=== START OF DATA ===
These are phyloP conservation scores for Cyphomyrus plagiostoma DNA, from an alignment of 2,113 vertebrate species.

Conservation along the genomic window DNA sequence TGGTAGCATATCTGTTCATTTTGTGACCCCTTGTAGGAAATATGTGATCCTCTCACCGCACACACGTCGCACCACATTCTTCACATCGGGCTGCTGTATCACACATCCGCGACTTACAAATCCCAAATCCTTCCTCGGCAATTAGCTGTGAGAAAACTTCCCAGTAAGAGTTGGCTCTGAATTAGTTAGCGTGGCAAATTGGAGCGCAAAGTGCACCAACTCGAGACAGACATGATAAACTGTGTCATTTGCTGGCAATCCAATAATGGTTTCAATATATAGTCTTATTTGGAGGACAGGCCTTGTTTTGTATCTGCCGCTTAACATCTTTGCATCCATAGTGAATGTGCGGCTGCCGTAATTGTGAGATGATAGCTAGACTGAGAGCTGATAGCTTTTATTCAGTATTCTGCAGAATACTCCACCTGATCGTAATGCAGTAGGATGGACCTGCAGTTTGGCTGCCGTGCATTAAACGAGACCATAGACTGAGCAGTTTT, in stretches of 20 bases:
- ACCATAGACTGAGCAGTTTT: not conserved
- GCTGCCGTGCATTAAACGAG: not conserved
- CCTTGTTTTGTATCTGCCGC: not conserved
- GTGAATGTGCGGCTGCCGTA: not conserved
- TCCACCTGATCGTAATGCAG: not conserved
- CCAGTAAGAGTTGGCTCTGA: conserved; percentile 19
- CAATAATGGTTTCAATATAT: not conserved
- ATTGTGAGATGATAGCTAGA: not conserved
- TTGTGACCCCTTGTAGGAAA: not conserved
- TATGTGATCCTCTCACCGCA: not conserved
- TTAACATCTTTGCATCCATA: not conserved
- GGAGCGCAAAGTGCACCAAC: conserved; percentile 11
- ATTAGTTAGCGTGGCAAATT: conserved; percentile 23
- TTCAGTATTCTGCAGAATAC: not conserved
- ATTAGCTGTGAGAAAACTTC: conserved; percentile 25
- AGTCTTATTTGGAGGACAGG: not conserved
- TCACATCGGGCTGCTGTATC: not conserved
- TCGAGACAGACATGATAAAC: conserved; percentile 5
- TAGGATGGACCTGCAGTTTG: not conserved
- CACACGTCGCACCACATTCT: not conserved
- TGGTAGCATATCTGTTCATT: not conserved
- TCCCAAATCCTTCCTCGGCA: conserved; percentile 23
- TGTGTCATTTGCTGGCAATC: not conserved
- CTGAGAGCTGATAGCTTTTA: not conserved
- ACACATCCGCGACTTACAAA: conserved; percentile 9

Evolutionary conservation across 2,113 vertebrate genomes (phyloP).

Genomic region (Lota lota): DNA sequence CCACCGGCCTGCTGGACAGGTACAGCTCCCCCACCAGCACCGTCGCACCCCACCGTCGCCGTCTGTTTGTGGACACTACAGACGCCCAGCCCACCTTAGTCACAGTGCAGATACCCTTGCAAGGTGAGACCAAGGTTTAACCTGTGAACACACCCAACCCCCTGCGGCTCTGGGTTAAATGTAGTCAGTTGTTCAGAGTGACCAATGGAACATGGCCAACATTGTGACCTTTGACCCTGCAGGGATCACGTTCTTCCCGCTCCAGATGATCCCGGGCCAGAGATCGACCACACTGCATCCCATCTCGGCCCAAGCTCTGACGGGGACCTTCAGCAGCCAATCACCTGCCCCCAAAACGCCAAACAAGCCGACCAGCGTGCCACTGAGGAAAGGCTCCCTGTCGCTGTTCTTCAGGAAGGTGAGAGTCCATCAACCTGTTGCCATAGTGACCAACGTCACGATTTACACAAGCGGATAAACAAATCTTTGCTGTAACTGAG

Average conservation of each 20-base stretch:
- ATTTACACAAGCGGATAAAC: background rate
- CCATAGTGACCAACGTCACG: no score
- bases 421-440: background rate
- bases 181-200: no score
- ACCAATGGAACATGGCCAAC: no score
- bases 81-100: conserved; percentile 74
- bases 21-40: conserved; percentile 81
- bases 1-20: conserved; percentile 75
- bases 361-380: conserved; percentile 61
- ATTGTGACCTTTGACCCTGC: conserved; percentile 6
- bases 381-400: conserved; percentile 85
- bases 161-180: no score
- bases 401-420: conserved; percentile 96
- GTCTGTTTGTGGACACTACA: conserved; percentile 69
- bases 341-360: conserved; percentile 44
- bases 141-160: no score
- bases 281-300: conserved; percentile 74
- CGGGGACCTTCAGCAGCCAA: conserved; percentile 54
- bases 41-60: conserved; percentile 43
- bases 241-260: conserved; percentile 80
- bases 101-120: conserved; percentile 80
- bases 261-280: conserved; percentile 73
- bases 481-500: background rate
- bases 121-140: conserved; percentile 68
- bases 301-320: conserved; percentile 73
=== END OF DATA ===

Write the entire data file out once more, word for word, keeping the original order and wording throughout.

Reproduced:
These are phyloP conservation scores for Cyphomyrus plagiostoma DNA, from an alignment of 2,113 vertebrate species.

Conservation along the genomic window DNA sequence TGGTAGCATATCTGTTCATTTTGTGACCCCTTGTAGGAAATATGTGATCCTCTCACCGCACACACGTCGCACCACATTCTTCACATCGGGCTGCTGTATCACACATCCGCGACTTACAAATCCCAAATCCTTCCTCGGCAATTAGCTGTGAGAAAACTTCCCAGTAAGAGTTGGCTCTGAATTAGTTAGCGTGGCAAATTGGAGCGCAAAGTGCACCAACTCGAGACAGACATGATAAACTGTGTCATTTGCTGGCAATCCAATAATGGTTTCAATATATAGTCTTATTTGGAGGACAGGCCTTGTTTTGTATCTGCCGCTTAACATCTTTGCATCCATAGTGAATGTGCGGCTGCCGTAATTGTGAGATGATAGCTAGACTGAGAGCTGATAGCTTTTATTCAGTATTCTGCAGAATACTCCACCTGATCGTAATGCAGTAGGATGGACCTGCAGTTTGGCTGCCGTGCATTAAACGAGACCATAGACTGAGCAGTTTT, in stretches of 20 bases:
- ACCATAGACTGAGCAGTTTT: not conserved
- GCTGCCGTGCATTAAACGAG: not conserved
- CCTTGTTTTGTATCTGCCGC: not conserved
- GTGAATGTGCGGCTGCCGTA: not conserved
- TCCACCTGATCGTAATGCAG: not conserved
- CCAGTAAGAGTTGGCTCTGA: conserved; percentile 19
- CAATAATGGTTTCAATATAT: not conserved
- ATTGTGAGATGATAGCTAGA: not conserved
- TTGTGACCCCTTGTAGGAAA: not conserved
- TATGTGATCCTCTCACCGCA: not conserved
- TTAACATCTTTGCATCCATA: not conserved
- GGAGCGCAAAGTGCACCAAC: conserved; percentile 11
- ATTAGTTAGCGTGGCAAATT: conserved; percentile 23
- TTCAGTATTCTGCAGAATAC: not conserved
- ATTAGCTGTGAGAAAACTTC: conserved; percentile 25
- AGTCTTATTTGGAGGACAGG: not conserved
- TCACATCGGGCTGCTGTATC: not conserved
- TCGAGACAGACATGATAAAC: conserved; percentile 5
- TAGGATGGACCTGCAGTTTG: not conserved
- CACACGTCGCACCACATTCT: not conserved
- TGGTAGCATATCTGTTCATT: not conserved
- TCCCAAATCCTTCCTCGGCA: conserved; percentile 23
- TGTGTCATTTGCTGGCAATC: not conserved
- CTGAGAGCTGATAGCTTTTA: not conserved
- ACACATCCGCGACTTACAAA: conserved; percentile 9

Evolutionary conservation across 2,113 vertebrate genomes (phyloP).

Genomic region (Lota lota): DNA sequence CCACCGGCCTGCTGGACAGGTACAGCTCCCCCACCAGCACCGTCGCACCCCACCGTCGCCGTCTGTTTGTGGACACTACAGACGCCCAGCCCACCTTAGTCACAGTGCAGATACCCTTGCAAGGTGAGACCAAGGTTTAACCTGTGAACACACCCAACCCCCTGCGGCTCTGGGTTAAATGTAGTCAGTTGTTCAGAGTGACCAATGGAACATGGCCAACATTGTGACCTTTGACCCTGCAGGGATCACGTTCTTCCCGCTCCAGATGATCCCGGGCCAGAGATCGACCACACTGCATCCCATCTCGGCCCAAGCTCTGACGGGGACCTTCAGCAGCCAATCACCTGCCCCCAAAACGCCAAACAAGCCGACCAGCGTGCCACTGAGGAAAGGCTCCCTGTCGCTGTTCTTCAGGAAGGTGAGAGTCCATCAACCTGTTGCCATAGTGACCAACGTCACGATTTACACAAGCGGATAAACAAATCTTTGCTGTAACTGAG

Average conservation of each 20-base stretch:
- ATTTACACAAGCGGATAAAC: background rate
- CCATAGTGACCAACGTCACG: no score
- bases 421-440: background rate
- bases 181-200: no score
- ACCAATGGAACATGGCCAAC: no score
- bases 81-100: conserved; percentile 74
- bases 21-40: conserved; percentile 81
- bases 1-20: conserved; percentile 75
- bases 361-380: conserved; percentile 61
- ATTGTGACCTTTGACCCTGC: conserved; percentile 6
- bases 381-400: conserved; percentile 85
- bases 161-180: no score
- bases 401-420: conserved; percentile 96
- GTCTGTTTGTGGACACTACA: conserved; percentile 69
- bases 341-360: conserved; percentile 44
- bases 141-160: no score
- bases 281-300: conserved; percentile 74
- CGGGGACCTTCAGCAGCCAA: conserved; percentile 54
- bases 41-60: conserved; percentile 43
- bases 241-260: conserved; percentile 80
- bases 101-120: conserved; percentile 80
- bases 261-280: conserved; percentile 73
- bases 481-500: background rate
- bases 121-140: conserved; percentile 68
- bases 301-320: conserved; percentile 73